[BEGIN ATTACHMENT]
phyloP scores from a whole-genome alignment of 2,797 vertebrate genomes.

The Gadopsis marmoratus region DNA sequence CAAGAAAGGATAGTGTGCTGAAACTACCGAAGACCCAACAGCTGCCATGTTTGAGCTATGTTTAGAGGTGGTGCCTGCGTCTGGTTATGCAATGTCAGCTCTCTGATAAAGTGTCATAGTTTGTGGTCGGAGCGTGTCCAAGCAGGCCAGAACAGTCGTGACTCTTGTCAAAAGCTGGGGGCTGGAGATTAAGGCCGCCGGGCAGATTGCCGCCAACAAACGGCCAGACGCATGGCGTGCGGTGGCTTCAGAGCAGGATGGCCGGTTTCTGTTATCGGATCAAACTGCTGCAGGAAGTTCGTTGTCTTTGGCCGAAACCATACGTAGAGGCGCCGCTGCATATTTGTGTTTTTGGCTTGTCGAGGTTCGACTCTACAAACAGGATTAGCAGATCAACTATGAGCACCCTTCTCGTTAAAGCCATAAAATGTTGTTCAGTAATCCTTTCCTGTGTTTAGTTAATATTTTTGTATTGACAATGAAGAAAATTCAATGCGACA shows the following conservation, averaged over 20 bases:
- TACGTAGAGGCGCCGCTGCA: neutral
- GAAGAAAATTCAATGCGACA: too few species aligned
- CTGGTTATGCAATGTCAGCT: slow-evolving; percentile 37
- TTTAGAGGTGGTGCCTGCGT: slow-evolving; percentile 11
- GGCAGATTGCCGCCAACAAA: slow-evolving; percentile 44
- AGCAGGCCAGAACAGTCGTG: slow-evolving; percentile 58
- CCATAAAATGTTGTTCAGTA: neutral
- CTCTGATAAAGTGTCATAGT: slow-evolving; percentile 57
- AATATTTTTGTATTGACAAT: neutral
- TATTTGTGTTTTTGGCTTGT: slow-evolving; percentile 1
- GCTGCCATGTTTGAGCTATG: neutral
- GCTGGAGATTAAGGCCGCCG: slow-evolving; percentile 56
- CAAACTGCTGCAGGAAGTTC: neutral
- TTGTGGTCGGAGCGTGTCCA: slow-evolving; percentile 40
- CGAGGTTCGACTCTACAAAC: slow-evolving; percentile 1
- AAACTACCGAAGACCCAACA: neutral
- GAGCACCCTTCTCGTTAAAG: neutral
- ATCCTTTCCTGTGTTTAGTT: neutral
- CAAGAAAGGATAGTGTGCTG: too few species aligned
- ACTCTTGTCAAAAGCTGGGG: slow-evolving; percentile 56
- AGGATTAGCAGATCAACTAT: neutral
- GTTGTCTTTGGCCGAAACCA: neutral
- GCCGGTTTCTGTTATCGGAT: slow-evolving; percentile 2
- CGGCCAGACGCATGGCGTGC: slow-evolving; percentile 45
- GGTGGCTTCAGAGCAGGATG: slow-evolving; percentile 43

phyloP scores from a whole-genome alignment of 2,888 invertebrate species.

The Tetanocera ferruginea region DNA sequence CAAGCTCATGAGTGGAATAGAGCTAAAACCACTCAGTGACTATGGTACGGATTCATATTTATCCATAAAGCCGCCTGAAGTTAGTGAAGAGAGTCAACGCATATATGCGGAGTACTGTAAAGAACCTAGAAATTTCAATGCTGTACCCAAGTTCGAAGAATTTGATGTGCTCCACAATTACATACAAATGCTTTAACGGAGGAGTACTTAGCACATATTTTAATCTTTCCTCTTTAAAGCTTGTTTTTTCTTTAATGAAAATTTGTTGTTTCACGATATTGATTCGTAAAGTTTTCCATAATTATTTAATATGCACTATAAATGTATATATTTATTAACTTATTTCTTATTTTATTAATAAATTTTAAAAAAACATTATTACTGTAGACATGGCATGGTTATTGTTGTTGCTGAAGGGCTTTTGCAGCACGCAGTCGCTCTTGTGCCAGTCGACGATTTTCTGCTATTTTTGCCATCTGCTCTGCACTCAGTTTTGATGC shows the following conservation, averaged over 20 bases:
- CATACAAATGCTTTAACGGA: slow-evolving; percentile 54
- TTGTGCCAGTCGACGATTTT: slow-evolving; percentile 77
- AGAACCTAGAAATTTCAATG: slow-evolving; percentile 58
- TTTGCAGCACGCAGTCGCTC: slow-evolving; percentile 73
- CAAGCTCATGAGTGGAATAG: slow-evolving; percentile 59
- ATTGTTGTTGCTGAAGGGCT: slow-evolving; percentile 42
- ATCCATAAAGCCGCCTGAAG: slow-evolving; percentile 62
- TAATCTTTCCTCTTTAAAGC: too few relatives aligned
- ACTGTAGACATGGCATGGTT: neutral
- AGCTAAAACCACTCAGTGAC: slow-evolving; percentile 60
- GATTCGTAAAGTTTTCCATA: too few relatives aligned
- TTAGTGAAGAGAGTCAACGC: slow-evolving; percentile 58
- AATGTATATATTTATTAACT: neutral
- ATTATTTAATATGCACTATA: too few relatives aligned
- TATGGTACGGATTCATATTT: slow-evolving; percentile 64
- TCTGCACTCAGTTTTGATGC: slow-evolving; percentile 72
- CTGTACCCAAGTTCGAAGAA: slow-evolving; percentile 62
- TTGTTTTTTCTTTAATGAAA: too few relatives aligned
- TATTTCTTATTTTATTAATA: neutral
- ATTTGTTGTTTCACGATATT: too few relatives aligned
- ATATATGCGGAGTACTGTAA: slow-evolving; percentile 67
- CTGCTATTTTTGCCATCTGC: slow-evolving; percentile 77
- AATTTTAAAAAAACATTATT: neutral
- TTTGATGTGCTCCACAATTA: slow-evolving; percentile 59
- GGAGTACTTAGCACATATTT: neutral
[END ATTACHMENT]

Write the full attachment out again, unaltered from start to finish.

phyloP scores from a whole-genome alignment of 2,797 vertebrate genomes.

The Gadopsis marmoratus region DNA sequence CAAGAAAGGATAGTGTGCTGAAACTACCGAAGACCCAACAGCTGCCATGTTTGAGCTATGTTTAGAGGTGGTGCCTGCGTCTGGTTATGCAATGTCAGCTCTCTGATAAAGTGTCATAGTTTGTGGTCGGAGCGTGTCCAAGCAGGCCAGAACAGTCGTGACTCTTGTCAAAAGCTGGGGGCTGGAGATTAAGGCCGCCGGGCAGATTGCCGCCAACAAACGGCCAGACGCATGGCGTGCGGTGGCTTCAGAGCAGGATGGCCGGTTTCTGTTATCGGATCAAACTGCTGCAGGAAGTTCGTTGTCTTTGGCCGAAACCATACGTAGAGGCGCCGCTGCATATTTGTGTTTTTGGCTTGTCGAGGTTCGACTCTACAAACAGGATTAGCAGATCAACTATGAGCACCCTTCTCGTTAAAGCCATAAAATGTTGTTCAGTAATCCTTTCCTGTGTTTAGTTAATATTTTTGTATTGACAATGAAGAAAATTCAATGCGACA shows the following conservation, averaged over 20 bases:
- TACGTAGAGGCGCCGCTGCA: neutral
- GAAGAAAATTCAATGCGACA: too few species aligned
- CTGGTTATGCAATGTCAGCT: slow-evolving; percentile 37
- TTTAGAGGTGGTGCCTGCGT: slow-evolving; percentile 11
- GGCAGATTGCCGCCAACAAA: slow-evolving; percentile 44
- AGCAGGCCAGAACAGTCGTG: slow-evolving; percentile 58
- CCATAAAATGTTGTTCAGTA: neutral
- CTCTGATAAAGTGTCATAGT: slow-evolving; percentile 57
- AATATTTTTGTATTGACAAT: neutral
- TATTTGTGTTTTTGGCTTGT: slow-evolving; percentile 1
- GCTGCCATGTTTGAGCTATG: neutral
- GCTGGAGATTAAGGCCGCCG: slow-evolving; percentile 56
- CAAACTGCTGCAGGAAGTTC: neutral
- TTGTGGTCGGAGCGTGTCCA: slow-evolving; percentile 40
- CGAGGTTCGACTCTACAAAC: slow-evolving; percentile 1
- AAACTACCGAAGACCCAACA: neutral
- GAGCACCCTTCTCGTTAAAG: neutral
- ATCCTTTCCTGTGTTTAGTT: neutral
- CAAGAAAGGATAGTGTGCTG: too few species aligned
- ACTCTTGTCAAAAGCTGGGG: slow-evolving; percentile 56
- AGGATTAGCAGATCAACTAT: neutral
- GTTGTCTTTGGCCGAAACCA: neutral
- GCCGGTTTCTGTTATCGGAT: slow-evolving; percentile 2
- CGGCCAGACGCATGGCGTGC: slow-evolving; percentile 45
- GGTGGCTTCAGAGCAGGATG: slow-evolving; percentile 43

phyloP scores from a whole-genome alignment of 2,888 invertebrate species.

The Tetanocera ferruginea region DNA sequence CAAGCTCATGAGTGGAATAGAGCTAAAACCACTCAGTGACTATGGTACGGATTCATATTTATCCATAAAGCCGCCTGAAGTTAGTGAAGAGAGTCAACGCATATATGCGGAGTACTGTAAAGAACCTAGAAATTTCAATGCTGTACCCAAGTTCGAAGAATTTGATGTGCTCCACAATTACATACAAATGCTTTAACGGAGGAGTACTTAGCACATATTTTAATCTTTCCTCTTTAAAGCTTGTTTTTTCTTTAATGAAAATTTGTTGTTTCACGATATTGATTCGTAAAGTTTTCCATAATTATTTAATATGCACTATAAATGTATATATTTATTAACTTATTTCTTATTTTATTAATAAATTTTAAAAAAACATTATTACTGTAGACATGGCATGGTTATTGTTGTTGCTGAAGGGCTTTTGCAGCACGCAGTCGCTCTTGTGCCAGTCGACGATTTTCTGCTATTTTTGCCATCTGCTCTGCACTCAGTTTTGATGC shows the following conservation, averaged over 20 bases:
- CATACAAATGCTTTAACGGA: slow-evolving; percentile 54
- TTGTGCCAGTCGACGATTTT: slow-evolving; percentile 77
- AGAACCTAGAAATTTCAATG: slow-evolving; percentile 58
- TTTGCAGCACGCAGTCGCTC: slow-evolving; percentile 73
- CAAGCTCATGAGTGGAATAG: slow-evolving; percentile 59
- ATTGTTGTTGCTGAAGGGCT: slow-evolving; percentile 42
- ATCCATAAAGCCGCCTGAAG: slow-evolving; percentile 62
- TAATCTTTCCTCTTTAAAGC: too few relatives aligned
- ACTGTAGACATGGCATGGTT: neutral
- AGCTAAAACCACTCAGTGAC: slow-evolving; percentile 60
- GATTCGTAAAGTTTTCCATA: too few relatives aligned
- TTAGTGAAGAGAGTCAACGC: slow-evolving; percentile 58
- AATGTATATATTTATTAACT: neutral
- ATTATTTAATATGCACTATA: too few relatives aligned
- TATGGTACGGATTCATATTT: slow-evolving; percentile 64
- TCTGCACTCAGTTTTGATGC: slow-evolving; percentile 72
- CTGTACCCAAGTTCGAAGAA: slow-evolving; percentile 62
- TTGTTTTTTCTTTAATGAAA: too few relatives aligned
- TATTTCTTATTTTATTAATA: neutral
- ATTTGTTGTTTCACGATATT: too few relatives aligned
- ATATATGCGGAGTACTGTAA: slow-evolving; percentile 67
- CTGCTATTTTTGCCATCTGC: slow-evolving; percentile 77
- AATTTTAAAAAAACATTATT: neutral
- TTTGATGTGCTCCACAATTA: slow-evolving; percentile 59
- GGAGTACTTAGCACATATTT: neutral